I respectfully disagree with the excellent Mr Pullman. I think using such metaphors and ideas does damage the cause of atheism and humanism. Why? Because, at whatever subliminal level it might be, if we pretend there are spirits and souls travelling to an afterlife we accede to the prophets of narcissism and Dualism: narcissism because the notion of spirit is a triumph of conjecture over evidence (not to mention Darwinian common sense), and Dualism because Descartes’ idea simply made no sense when in due course it was examined.

Therefore, in Woodland Revolution, when Wolfy and Houndie come to the first climax of their epic journey the environment they encounter, while appearing to be a spiritual realm, is presented as a hallucination. As regular readers of my blog will know, the evolution of human consciousness is a topic of particular interest to me, so in Woodland Revolution, although Karen Armstrong’s exceptional A Short History Of Myth was a prime influence, I was also influenced by David Lewis-Smith’s description of experiences inside Palaeolithic caves. His marvellous book The Mind Inside The Cave hypothesises that ancient human beings experienced stone walls as a kind of liminal barrier, behind which they believed existed all sorts of non-earthly realms. But in Woodland Revolution, such thoughts are presented as hallucination.

I don’t think this reduces the impact of the section at all. The wonder of cave art, as described by the brilliant Jean Clottes for instance, or as depicted in Werner Herzog’s remarkable film Cave Of Forgotten Dreams, is a human thing not a spiritual thing. Such wonder speaks of sensitivity to the natural environment, of visual creativity, of a profound link to the land which most of us modern people have lost. I took great care with my caves, and with the underworld environment which followed…

Five thousand years ago the world began to change, from cultures infused with mythos to those of logos. At the same time, male thought, along with men themselves, began to dominate. Religious tracts lauded the value of the word, placing it at the beginning of their ideas of creation.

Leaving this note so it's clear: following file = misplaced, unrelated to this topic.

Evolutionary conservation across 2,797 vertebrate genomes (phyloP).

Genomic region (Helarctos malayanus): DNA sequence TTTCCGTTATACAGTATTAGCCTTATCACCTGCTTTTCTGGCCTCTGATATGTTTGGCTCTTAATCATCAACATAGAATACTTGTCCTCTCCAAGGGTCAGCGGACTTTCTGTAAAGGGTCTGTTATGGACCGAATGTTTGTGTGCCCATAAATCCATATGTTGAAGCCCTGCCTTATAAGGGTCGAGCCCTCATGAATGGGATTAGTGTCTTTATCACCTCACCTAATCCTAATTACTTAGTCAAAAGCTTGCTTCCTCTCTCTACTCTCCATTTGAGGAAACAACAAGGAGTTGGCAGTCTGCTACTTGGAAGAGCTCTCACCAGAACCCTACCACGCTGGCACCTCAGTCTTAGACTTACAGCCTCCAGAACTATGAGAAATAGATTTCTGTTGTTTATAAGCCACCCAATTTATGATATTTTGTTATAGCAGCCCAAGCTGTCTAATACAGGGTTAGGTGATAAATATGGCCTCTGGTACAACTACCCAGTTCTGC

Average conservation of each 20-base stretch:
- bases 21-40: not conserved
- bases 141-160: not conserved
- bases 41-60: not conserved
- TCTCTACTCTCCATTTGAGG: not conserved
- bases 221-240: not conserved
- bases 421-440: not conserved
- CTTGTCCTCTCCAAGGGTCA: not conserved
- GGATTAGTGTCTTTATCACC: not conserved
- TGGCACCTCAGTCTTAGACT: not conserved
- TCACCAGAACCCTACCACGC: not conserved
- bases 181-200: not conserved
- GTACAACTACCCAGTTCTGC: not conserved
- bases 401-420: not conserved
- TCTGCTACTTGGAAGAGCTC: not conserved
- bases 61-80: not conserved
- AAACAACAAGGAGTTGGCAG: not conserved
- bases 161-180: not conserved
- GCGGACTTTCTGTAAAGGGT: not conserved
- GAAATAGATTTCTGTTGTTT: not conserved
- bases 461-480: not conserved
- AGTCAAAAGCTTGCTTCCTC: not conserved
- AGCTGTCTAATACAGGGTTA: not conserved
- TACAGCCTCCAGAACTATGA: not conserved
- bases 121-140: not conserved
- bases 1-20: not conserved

The Ancient Greeks considered visual, emotional knowledge inferior to that of the rational word because they deemed the word able to describe deeper concepts and philosophies. But their bias was illusory. In embracing logos and losing mythos, human culture took a step into facts, technical practice, pragmatism and efficiency. Was this a gain or a loss?

Critics of atheism complain that removing gods and the supernatural from our lives cheapens it by divesting it of transcendent meaning. But human life and human consciousness are already radiant with meaning – our own meaning, rooted in an understanding of consciousness and the human condition. We can and should devise our own new myths, based on understanding, not on trite and spurious invention.

We lost mythos in gaining the modern world. We lost a lot of the meaning of life in our search for pragmatism, efficiency, and doctrine based on the word. Yet, it is also true to say that facts are essential for meaningful life.

So we need to weave again a mythos of humanity. This time, however, it has to be based in understanding, not invention.

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Mythos Week, Day 4

What are myths? The great author on religion Karen Armstrong said that (i) they’re concerned with death, (ii) they’re accompanied by ritual, (iii) they’re concerned with extreme experiences and the unknown, (iv) they tell us how to behave ethically, and (v) they’re concerned with non-earthly realms. In Mythos Week – preparing for the publication of Woodland Revolution on 31st March – I’m going to write about these five aspects.